Last week's WISH, which I'm only just now getting around to, dealt with gamer burn out. Ginger wrote:
Have you ever gotten burned out as a gamer? What did you do to combat burnout? Which things you tried helped, and which ones didn't? Which ones would you recommend to a gamer with burnout?
As I mentioned in Nuketown's Yahoo Group, I've never burned out on gaming, but I've come close. A few years back -- just before we converted to D&D 3.0 if memory serves -- there was a lot of inter-party conflict in my campaign, both in and out of character. It was a stressful time, and it was the closest I've come to wanting to take a break from gaming. Fortunately though, it all worked out, and I was able to dodge the burn out bullet.
For the most part though, I can't imagine not gaming or even not DMing. It's in my blood now, and when I'm forced to cut back on gaming -- as was the case when Jordan was born -- I find myself aching for a game of Clix, a night of Settlers of Catan, or one more turn behind the DM Shield. I fully hope to be gaming into my 90s and beyond, and to mutate a cliche, they can have my dice when they pry them from my cold, dead hands.
That said, burnout does loom, and I do occasionally find myself less-than-excited about our Friday night games. It could be a question of writer's block, stress at work, or a story arc that's just not going the way I want it to. I have a few strategies for dealing with this.
- Watch Gamer Movies: Popping in some classic role-playing movies -- Conan the Barbarian, The Lord of the Rings Trilogy, Star Wars, Harry Potter, The 13th Warrior -- always helps to get my brain thinking about new stories and new challenges for my campaign. It helps me re-connect with the sort of worlds I'm trying to create. There's a second class of movie I find useful as well -- movies about gamers. Oh, they're not literally about gamers, but they include characters that do the sorts of things that gamers always do. Ghostbusters is a classic example ("Ray, if someone asks you if you're a god ... say yes!") as is Big Trouble in Little China ("Look out ... it's black blood of the earth. You mean oil? No! I mean black blood of the earth!"). They're both filled with well-meaning and occasionally brilliant characters that nonetheless nearly destroy everything they hold dear.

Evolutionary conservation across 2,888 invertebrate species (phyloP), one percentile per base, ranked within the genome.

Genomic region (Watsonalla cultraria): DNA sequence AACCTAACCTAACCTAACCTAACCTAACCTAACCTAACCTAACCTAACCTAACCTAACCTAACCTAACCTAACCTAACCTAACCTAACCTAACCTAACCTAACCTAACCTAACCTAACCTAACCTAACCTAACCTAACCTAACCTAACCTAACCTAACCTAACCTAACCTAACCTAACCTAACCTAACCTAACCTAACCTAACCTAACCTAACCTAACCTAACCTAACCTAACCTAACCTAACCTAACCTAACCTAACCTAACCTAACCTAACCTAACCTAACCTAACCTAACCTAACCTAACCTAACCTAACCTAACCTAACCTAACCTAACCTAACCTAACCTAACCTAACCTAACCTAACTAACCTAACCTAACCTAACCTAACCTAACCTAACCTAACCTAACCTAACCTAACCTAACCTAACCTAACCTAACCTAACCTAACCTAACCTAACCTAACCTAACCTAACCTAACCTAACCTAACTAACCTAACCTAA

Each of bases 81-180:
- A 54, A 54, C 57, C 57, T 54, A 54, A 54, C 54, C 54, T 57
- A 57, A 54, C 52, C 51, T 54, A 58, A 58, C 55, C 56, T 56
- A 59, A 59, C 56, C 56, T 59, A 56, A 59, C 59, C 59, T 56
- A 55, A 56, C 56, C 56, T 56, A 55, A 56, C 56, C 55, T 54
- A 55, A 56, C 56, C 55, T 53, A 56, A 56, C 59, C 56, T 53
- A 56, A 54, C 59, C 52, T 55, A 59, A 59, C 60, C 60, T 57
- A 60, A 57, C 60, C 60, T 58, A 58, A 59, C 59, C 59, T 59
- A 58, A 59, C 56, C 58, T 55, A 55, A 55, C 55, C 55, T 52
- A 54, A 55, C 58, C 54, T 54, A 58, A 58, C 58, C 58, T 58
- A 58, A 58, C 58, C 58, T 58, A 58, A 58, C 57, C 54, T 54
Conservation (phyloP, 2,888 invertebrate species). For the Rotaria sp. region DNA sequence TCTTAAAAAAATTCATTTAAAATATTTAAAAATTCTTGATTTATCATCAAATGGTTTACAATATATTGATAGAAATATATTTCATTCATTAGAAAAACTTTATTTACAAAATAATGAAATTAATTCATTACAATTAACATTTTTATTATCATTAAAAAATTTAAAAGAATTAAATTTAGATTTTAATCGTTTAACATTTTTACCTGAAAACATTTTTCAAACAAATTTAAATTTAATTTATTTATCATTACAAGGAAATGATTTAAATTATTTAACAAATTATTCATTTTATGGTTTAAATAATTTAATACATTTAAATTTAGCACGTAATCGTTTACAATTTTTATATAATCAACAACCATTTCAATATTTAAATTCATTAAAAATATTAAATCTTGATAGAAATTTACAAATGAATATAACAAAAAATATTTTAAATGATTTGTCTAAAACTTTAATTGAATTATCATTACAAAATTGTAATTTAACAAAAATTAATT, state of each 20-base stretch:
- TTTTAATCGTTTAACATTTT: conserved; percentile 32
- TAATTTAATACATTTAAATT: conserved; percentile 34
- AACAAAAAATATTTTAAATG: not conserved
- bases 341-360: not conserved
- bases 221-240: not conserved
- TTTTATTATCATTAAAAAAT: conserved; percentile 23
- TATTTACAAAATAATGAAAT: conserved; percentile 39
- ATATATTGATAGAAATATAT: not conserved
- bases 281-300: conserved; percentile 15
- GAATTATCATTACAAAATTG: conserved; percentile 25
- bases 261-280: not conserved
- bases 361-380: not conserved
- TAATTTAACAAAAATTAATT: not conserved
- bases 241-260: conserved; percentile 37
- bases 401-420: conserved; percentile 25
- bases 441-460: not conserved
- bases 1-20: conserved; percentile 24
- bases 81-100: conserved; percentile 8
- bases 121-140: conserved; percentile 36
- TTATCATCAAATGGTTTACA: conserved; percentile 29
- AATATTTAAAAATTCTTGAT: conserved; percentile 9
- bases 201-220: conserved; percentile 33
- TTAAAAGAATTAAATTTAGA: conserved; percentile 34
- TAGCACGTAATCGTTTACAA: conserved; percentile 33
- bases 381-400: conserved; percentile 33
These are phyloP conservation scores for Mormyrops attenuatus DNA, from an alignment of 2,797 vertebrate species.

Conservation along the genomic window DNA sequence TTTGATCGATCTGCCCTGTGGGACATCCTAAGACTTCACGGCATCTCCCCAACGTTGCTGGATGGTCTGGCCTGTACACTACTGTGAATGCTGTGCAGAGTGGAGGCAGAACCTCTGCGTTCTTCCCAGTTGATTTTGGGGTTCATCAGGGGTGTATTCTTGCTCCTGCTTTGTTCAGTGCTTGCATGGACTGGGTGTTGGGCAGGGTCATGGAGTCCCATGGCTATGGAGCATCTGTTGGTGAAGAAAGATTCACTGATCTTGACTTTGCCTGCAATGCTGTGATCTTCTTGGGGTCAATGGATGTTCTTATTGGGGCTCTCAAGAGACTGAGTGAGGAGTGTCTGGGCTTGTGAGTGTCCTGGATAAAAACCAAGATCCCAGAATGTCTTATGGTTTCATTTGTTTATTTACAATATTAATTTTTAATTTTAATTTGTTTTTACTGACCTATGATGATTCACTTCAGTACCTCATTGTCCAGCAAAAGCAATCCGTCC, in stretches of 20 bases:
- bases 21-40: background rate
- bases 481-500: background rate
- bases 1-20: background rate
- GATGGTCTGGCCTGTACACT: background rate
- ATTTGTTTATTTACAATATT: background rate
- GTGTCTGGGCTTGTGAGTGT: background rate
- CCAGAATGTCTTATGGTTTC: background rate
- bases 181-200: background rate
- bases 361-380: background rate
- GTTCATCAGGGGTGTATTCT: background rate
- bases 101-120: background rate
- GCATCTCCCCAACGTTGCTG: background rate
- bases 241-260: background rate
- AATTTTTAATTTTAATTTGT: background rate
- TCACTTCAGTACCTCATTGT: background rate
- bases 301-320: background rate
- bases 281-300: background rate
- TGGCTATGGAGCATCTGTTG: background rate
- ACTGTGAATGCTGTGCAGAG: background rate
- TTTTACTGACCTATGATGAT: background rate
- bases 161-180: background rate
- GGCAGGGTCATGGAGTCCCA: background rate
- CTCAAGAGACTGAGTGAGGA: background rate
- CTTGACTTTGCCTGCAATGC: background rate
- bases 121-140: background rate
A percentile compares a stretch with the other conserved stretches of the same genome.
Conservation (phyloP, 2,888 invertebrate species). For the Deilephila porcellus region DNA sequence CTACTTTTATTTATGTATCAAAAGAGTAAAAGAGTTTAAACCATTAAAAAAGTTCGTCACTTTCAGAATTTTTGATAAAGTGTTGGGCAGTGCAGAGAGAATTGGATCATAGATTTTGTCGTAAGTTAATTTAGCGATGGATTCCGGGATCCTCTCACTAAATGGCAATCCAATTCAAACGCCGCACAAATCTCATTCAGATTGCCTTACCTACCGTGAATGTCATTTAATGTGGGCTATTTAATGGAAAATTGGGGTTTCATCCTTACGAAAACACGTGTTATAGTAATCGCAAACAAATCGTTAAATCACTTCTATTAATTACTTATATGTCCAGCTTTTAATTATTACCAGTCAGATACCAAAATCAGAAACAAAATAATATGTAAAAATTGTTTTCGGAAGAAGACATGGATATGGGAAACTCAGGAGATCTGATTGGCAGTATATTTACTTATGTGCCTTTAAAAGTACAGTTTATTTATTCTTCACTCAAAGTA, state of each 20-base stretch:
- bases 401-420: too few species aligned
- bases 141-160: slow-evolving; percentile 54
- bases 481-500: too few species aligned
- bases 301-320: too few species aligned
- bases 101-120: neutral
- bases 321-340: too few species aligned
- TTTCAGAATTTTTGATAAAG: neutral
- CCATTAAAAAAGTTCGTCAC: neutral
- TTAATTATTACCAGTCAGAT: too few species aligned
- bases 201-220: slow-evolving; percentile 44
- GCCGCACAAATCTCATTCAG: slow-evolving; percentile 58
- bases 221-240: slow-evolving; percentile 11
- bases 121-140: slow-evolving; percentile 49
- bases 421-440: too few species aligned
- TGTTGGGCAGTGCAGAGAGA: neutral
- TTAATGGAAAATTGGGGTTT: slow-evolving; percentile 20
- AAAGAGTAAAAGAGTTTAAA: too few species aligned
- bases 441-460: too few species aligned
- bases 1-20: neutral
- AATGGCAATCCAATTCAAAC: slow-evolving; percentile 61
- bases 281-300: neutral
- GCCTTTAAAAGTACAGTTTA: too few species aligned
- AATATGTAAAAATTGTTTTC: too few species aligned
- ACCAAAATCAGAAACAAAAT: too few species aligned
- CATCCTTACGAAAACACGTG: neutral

- Take a Day Off to Write: When I find myself stress about writing each week's game, and that stress is eating into my enjoyment of the game, I know I can do one of two things -- let one of the other players DM for a while, or take one day and dedicated to nothing but writing for the campaign. I'll take a day off from work (preferably one when Sue's already planning to be out and about with Jordan) and lock myself in my office with my Lord of the Rings soundtrack, a 12 pack of Mountain Dew and all of my source books. Then I work on the adventure, concentrating on pounding out as much material as I can. Now of course, my players inevitably run off on tangents I didn't anticipate, but tweaking existing material that I already have written is much easier than writing it from scratch. Tweaking is easy to do between games, and one day's hard work can give me months of material -- and months of relatively stress-free DMing.
- Try Something Different: For the most part, my gaming group is fantasy-oriented. Our main Greyhawk campaign has been running just about continuously for 8 years, and I'll admit to occasionally getting sick of sword and sorcery. That's were I find trying out other games to be helpful. My group's lucky when it comes to this sort of thing -- since I do a lot of game reviews for SCI-FI.com, I often call upon them to try out a new game, like Gamma World, Stargate SG-1 or Godlike. While in a perfect world I'd love to switch out of our fantasy game every few months (a la Knights of the Dinner Table) these occasional one shots do satisfy my cravings for something different.
- Read Gaming Blogs: This is something I've only been doing in earnest for the last few months, but I've found that reading about other people's games -- as well as their role-playing theories and dreams -- to be invigorating and inspiring. Take the weekly WISHes for example -- they've compelled me to spend more time thinking about my theories on gaming, and as a result, about my actual games as well.